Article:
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Matt Groening responds to accusations of racism in The Simpsons

It looks like the Apu controversy is nowhere near to an end.

In a recent interview, The Simpsons co-creator Matt Groening brushed off the criticism with a succinct phrase: “I’m proud of what we do on the show”.

The Simpsons has turned into one of the internet’s favourite topics of debate since the November release of The Problem with Apu, a documentary distributed by TruTV in which Indian-American comedian Hari Kondabolu criticises the cartoon for supposedly spreading harmful stereotypes of South Asians on American television.

People all over the net have taken sides – many I suspect, without even watching the actual doco – engaging in fierce debate over whether the show is racist or not.

The discussion grew at such a rate that the producers decided to answer. In the episode “No Good Read Goes Unpunished” which aired in April, Marge and Lisa basically tell the audience to chill out in a now-infamous scene.

The response was like pouring kerosene on a bonfire, and the debate rages on to this day.

The Simpsons recently achieved the milestone of 636 episodes, snatching the record for the most episodes for a scripted prime-time series in television history.

In the wake of the impressive feat, USA Today interviewed series co-creator Matt Groening in a questionnaire that unsurprisingly touched upon the Apu scandal.

To the question, “Do you have any thoughts on the criticism of Apu as a stereotype?” Groening said, “Not really. I’m proud of what we do on the show. And I think it’s a time in our culture where people love to pretend they’re offended.”

Comedian Hari Kondabolu was quick to respond to Groening’s statement, calling him a “troll”.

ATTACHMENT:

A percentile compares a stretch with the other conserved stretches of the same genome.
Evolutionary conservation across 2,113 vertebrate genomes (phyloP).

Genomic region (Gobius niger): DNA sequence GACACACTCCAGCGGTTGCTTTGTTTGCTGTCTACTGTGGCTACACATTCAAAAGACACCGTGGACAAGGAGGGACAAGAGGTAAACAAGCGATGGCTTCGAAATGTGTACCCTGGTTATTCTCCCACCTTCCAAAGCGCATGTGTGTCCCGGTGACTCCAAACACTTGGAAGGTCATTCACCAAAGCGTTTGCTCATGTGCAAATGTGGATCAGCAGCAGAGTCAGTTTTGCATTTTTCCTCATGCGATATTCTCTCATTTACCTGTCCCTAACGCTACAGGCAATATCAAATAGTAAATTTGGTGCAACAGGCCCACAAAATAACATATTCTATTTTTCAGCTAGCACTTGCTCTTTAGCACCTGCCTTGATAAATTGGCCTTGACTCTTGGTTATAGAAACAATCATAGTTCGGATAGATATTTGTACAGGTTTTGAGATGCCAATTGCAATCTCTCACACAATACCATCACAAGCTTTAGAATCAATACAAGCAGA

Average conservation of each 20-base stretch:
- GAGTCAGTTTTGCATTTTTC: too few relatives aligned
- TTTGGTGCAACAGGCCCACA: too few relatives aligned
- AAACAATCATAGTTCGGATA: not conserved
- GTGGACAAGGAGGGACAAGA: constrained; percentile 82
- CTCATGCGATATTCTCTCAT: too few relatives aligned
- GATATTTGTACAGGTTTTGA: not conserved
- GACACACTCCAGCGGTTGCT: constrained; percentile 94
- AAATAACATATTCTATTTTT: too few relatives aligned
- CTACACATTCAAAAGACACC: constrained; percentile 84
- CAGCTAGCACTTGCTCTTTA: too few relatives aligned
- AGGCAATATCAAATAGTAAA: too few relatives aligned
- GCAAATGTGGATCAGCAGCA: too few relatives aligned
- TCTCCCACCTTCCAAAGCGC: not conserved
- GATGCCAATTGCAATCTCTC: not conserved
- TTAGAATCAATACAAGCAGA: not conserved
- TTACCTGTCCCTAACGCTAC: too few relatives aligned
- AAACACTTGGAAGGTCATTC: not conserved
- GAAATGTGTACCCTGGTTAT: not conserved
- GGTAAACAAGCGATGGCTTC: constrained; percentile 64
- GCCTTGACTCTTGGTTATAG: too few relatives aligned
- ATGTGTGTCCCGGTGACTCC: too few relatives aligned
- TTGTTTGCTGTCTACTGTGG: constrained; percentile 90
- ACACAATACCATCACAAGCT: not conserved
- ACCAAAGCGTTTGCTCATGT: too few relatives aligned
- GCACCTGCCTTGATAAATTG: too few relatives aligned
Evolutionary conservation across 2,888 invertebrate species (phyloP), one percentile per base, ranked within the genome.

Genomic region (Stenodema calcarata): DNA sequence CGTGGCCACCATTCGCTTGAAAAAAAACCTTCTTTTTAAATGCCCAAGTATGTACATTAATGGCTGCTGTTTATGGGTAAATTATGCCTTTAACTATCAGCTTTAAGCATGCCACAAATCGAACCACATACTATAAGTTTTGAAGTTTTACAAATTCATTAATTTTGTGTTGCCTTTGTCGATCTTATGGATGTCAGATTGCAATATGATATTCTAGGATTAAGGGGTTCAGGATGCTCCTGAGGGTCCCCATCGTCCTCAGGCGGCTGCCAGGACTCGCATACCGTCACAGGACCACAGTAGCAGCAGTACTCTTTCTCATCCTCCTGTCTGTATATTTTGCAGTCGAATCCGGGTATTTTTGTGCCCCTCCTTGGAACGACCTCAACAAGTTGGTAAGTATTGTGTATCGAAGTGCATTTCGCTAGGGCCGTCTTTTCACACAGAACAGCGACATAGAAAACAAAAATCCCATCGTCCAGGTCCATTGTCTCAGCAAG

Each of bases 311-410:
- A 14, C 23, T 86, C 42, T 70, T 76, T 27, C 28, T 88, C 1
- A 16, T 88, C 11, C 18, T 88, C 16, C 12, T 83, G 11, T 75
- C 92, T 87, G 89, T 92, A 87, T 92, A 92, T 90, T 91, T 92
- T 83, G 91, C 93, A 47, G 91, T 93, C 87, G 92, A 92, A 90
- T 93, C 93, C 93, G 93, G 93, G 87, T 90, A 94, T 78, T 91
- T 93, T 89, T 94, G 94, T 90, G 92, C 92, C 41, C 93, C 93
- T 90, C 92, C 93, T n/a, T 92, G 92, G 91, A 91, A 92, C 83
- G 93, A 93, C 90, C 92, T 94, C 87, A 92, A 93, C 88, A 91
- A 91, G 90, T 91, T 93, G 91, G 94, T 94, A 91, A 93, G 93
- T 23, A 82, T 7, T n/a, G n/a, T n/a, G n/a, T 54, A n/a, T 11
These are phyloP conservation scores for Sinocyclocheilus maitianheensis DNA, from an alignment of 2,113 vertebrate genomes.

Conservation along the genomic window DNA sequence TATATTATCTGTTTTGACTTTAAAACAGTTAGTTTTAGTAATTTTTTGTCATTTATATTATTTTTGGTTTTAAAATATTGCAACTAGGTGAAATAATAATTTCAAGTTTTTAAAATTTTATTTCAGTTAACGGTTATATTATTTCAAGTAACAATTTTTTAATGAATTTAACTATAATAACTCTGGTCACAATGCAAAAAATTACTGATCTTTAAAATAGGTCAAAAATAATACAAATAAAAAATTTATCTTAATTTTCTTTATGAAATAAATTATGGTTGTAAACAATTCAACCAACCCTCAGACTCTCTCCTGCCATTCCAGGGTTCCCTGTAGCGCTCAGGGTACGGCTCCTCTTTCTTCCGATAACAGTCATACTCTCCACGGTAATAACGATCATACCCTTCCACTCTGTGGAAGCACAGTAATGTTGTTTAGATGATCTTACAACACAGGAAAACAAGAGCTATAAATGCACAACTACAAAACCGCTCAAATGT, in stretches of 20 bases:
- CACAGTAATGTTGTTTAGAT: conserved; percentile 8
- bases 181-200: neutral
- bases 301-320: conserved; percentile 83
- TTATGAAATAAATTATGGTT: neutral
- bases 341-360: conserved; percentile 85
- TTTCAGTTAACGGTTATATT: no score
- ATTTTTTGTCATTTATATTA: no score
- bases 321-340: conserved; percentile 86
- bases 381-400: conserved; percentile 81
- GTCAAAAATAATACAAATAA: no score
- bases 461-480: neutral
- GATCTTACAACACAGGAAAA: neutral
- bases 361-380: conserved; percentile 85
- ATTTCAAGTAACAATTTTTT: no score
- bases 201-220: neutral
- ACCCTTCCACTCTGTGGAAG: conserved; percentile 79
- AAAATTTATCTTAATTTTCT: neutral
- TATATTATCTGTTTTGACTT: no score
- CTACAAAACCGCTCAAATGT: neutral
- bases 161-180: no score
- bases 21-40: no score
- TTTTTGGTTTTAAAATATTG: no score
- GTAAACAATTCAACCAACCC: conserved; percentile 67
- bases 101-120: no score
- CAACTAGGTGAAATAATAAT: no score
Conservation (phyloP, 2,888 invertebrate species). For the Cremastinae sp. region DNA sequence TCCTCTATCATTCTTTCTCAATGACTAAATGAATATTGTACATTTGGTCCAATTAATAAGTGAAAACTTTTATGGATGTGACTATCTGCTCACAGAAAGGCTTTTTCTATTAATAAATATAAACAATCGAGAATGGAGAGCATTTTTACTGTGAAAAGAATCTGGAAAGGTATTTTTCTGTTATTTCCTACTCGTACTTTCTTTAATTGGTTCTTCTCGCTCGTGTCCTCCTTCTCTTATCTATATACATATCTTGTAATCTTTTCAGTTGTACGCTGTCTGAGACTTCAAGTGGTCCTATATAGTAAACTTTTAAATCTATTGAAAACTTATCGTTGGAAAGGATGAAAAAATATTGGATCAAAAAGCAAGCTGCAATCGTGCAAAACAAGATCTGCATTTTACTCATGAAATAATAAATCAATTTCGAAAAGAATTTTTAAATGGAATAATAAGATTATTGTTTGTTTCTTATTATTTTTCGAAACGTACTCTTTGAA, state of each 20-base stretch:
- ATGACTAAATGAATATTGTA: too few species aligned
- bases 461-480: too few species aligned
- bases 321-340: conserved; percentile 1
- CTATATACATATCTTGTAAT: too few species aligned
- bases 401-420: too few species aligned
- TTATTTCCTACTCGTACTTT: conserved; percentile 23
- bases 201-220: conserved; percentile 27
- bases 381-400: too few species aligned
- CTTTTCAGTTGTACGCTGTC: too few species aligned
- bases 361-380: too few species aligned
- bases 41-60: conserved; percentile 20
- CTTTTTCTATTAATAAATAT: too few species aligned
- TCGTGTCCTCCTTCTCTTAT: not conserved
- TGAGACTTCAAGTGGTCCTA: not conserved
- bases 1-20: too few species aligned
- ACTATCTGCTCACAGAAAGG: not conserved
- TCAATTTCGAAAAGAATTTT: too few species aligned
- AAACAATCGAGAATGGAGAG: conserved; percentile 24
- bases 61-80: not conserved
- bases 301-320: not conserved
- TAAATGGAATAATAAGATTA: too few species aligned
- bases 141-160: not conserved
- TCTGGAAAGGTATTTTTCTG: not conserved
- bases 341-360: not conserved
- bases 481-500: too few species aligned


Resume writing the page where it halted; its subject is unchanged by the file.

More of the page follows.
Now Indian-American producer Adi Shankar is riding the wave and has launched his own crowdsourced initiative.

Shankar, who’s producing credits include the films The Grey and Killing Them Softly, has put up a screenwriting competition to write a Simpsons episode centred around Apu.

The producer says in his call to arms, “The Simpsons is sick and this contest is crowdsourcing the cure.”

He looks for submitted scripts in which contestants “subvert” Apu, “intelligently write him out” or “evolve him in a way that takes a mean-spirited mockery and transforms him into a kernel of truth wrapped in funny insight aka actual satire.”

Which makes me think, what if every single individual, race, country, profession or creature that has ever been mocked in the show put their own crowdsourcing campaign to be “intelligently written out” or transformed in a “kernel of truth”? What would that show be like?

The contest is called “Crowdsourcing the cure for The Simpsons” and Shankar promises to take the winning script to Fox to make it an official episode of the show.

He says that in the event of the script being rejected, Shankar will finance and produce it as an unofficial fan film to be posted in his Bootleg Universe YouTube channel.

About the author

Filmmaker. 3D artist. Procrastination guru. I spend most of my time doing VFX work for my upcoming film Servicios Públicos, a sci-fi dystopia about robots, overpopulated cities and tyrant states. @iampineros

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